TV Tropes calls this trope “transgender fetishization,” meaning that the trans character(s) are more desirable than the cis characters. Much like making trans people into a punchline, turning them into sex workers creates a canyon-sized gap between trans people and society. Sex workers, especially on television, are viewed as shameful. Again, the suggestion with this trope is twofold. First, if the sex worker is transgender, she is portrayed as doubly ashamed not only of being trans but also of being a sex worker. Second, since the transgender sex worker is often murdered on the show, violence towards trans people is normalized since most cop/detective shows view trans people and sex workers as subhuman. The Human Rights Campaign publishes an annual report on trans people killed, indicating that each individual was killed by a partner, acquaintance or stranger.


Celebration versus appropriation

For connoisseurs, Michaela Jaé Rodriguez is the IT girl right now. She is the first trans woman to win a Golden Globe and will star in a comedy series, Bootyopposite SNL alum Maya Rudolph, an AppleTV+ series premiering in June 2022. Prior to these major milestones, she appeared on Disclosure to talk about the prolific film, Paris is burning: “I had seen Paris is burning when I was 11. But I didn’t really understand what I was looking at. I just saw beautiful people on screen. I did not hear the words. I just saw happiness and joy. When it completely dawned on me, I thought to myself, Oh my God, these are my sisters here, but the struggle is real.

According to TV Tropes, the trope of “trans tribulations” shows that the trans experience is tied to suffering and trauma. This trope is pervasive in the portrayal of the LGBTQ+ community in media, hence the importance of happy endings in queer stories. The underlying message is that gay lives are filled with struggles, so even though gay people are out, happiness is just a dream.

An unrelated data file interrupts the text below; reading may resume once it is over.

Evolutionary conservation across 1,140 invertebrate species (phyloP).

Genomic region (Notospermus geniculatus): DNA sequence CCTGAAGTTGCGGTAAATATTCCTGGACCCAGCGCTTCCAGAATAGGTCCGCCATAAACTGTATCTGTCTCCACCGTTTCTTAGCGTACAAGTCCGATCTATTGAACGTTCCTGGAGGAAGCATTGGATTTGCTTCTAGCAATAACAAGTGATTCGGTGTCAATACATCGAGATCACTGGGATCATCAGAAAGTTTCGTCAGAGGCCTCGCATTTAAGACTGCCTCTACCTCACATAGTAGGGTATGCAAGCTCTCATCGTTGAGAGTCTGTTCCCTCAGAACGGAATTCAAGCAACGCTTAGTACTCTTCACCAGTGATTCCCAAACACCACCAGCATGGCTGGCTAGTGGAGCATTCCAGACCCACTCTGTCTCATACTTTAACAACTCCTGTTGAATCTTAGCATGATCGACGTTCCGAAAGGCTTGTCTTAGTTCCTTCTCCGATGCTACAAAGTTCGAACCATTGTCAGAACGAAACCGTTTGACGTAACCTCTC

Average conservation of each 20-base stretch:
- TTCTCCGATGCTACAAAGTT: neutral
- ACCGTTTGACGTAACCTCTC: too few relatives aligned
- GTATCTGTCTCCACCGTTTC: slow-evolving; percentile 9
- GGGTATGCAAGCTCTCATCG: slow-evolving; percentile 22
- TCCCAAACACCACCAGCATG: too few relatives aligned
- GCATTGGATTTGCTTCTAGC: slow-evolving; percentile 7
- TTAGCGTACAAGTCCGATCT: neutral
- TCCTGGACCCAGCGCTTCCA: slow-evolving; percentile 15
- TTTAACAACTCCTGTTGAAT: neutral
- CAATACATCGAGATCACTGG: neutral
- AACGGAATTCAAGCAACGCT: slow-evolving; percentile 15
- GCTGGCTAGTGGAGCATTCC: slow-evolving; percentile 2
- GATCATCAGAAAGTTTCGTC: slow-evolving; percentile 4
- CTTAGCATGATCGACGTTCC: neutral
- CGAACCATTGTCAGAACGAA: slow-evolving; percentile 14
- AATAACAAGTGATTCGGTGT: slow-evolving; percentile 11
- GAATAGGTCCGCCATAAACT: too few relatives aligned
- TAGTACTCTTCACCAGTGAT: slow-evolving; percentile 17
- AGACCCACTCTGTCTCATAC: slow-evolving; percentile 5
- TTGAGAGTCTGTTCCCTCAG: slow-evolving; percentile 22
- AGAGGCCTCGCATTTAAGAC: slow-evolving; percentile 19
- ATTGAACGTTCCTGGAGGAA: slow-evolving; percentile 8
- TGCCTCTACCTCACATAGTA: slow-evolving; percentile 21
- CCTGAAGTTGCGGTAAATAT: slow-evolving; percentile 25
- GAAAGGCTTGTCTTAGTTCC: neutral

Of course, the irony is how the trans community is appropriated by cis-het individuals. Drag vernacular like “Yas!”, which was coined from Paris is burning, is used so often in cis-het circles that they don’t even realize they are using language invented by trans women. The same thing happens with makeup; the harsh face makeup made “popular” by the Kardashians is actually rooted in the trans and drag communities. To reiterate, we can celebrate trans and gay people, but when cis-het people are at the center of those celebrations, that’s not progress, it’s appropriation.

Related: 12 Groundbreaking LGBTQ+ Movies Of The 21st Century

Trans stories by trans people

Like many documentaries, Disclosure is a beautiful blue, pink and white puzzle piece that shows the trans experience from the perspective of trans people. Producer Chase Strangio discusses the impact of trans people in Hollywood in Disclosure“The trans person on the red carpet, or the trans person on television and in the movies, these kinds of representations of transit can provoke rage in a viewer. And that viewer doesn’t have access to the character; they have access to the person on the street. I think that makes it especially important for us to push for material redistribution, otherwise all we do is elevate certain people into the sphere of the powerful and in no way work to disrupt the systems that exclude most trans people from material survival.”


While shows like Laid brought the ups and downs of drag ball culture to the mainstream, it’s still run by two gay men and one straight man. However, the impact of the show is not lost, especially since drag ball culture can be central to the LGBTQ+ experience. Although many independently produced films by trans and non-binary people are available. As Transfinite, a sci-fi film by non-binary director Neelu Bhuman. A short film by transgender filmmaker Jake Groff titled Spacer features two trans people who find out the other is trans, can be viewed on Youtube. One last movie, at least here, is for horror fans. Assassination Nation features trans actress Hari Nef, which can be rented or purchased on Amazon.